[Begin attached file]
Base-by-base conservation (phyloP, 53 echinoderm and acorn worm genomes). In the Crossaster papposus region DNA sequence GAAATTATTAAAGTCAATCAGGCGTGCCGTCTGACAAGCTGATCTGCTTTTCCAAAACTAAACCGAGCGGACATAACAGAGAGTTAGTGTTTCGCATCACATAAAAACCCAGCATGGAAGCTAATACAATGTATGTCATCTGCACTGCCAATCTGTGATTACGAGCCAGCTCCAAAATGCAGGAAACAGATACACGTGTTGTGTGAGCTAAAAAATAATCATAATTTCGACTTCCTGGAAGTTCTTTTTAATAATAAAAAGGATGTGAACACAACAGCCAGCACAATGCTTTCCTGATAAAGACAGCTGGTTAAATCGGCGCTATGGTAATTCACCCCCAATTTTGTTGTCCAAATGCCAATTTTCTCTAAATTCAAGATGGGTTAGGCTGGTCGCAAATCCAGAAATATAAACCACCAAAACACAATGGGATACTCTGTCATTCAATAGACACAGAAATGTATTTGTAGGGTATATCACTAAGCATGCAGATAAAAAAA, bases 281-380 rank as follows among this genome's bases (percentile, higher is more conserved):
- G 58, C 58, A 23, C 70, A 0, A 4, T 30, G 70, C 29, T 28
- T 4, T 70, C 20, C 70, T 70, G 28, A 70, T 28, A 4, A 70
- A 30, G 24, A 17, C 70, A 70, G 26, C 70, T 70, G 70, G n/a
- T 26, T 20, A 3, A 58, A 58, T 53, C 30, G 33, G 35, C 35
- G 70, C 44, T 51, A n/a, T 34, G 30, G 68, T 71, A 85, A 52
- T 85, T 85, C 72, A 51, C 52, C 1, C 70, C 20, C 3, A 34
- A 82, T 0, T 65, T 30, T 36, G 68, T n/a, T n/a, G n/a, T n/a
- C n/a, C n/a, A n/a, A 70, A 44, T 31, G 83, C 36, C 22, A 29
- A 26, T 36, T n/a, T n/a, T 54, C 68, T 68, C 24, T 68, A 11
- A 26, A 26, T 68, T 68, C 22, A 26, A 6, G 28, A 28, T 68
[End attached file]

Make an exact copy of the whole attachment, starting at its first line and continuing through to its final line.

Base-by-base conservation (phyloP, 53 echinoderm and acorn worm genomes). In the Crossaster papposus region DNA sequence GAAATTATTAAAGTCAATCAGGCGTGCCGTCTGACAAGCTGATCTGCTTTTCCAAAACTAAACCGAGCGGACATAACAGAGAGTTAGTGTTTCGCATCACATAAAAACCCAGCATGGAAGCTAATACAATGTATGTCATCTGCACTGCCAATCTGTGATTACGAGCCAGCTCCAAAATGCAGGAAACAGATACACGTGTTGTGTGAGCTAAAAAATAATCATAATTTCGACTTCCTGGAAGTTCTTTTTAATAATAAAAAGGATGTGAACACAACAGCCAGCACAATGCTTTCCTGATAAAGACAGCTGGTTAAATCGGCGCTATGGTAATTCACCCCCAATTTTGTTGTCCAAATGCCAATTTTCTCTAAATTCAAGATGGGTTAGGCTGGTCGCAAATCCAGAAATATAAACCACCAAAACACAATGGGATACTCTGTCATTCAATAGACACAGAAATGTATTTGTAGGGTATATCACTAAGCATGCAGATAAAAAAA, bases 281-380 rank as follows among this genome's bases (percentile, higher is more conserved):
- G 58, C 58, A 23, C 70, A 0, A 4, T 30, G 70, C 29, T 28
- T 4, T 70, C 20, C 70, T 70, G 28, A 70, T 28, A 4, A 70
- A 30, G 24, A 17, C 70, A 70, G 26, C 70, T 70, G 70, G n/a
- T 26, T 20, A 3, A 58, A 58, T 53, C 30, G 33, G 35, C 35
- G 70, C 44, T 51, A n/a, T 34, G 30, G 68, T 71, A 85, A 52
- T 85, T 85, C 72, A 51, C 52, C 1, C 70, C 20, C 3, A 34
- A 82, T 0, T 65, T 30, T 36, G 68, T n/a, T n/a, G n/a, T n/a
- C n/a, C n/a, A n/a, A 70, A 44, T 31, G 83, C 36, C 22, A 29
- A 26, T 36, T n/a, T n/a, T 54, C 68, T 68, C 24, T 68, A 11
- A 26, A 26, T 68, T 68, C 22, A 26, A 6, G 28, A 28, T 68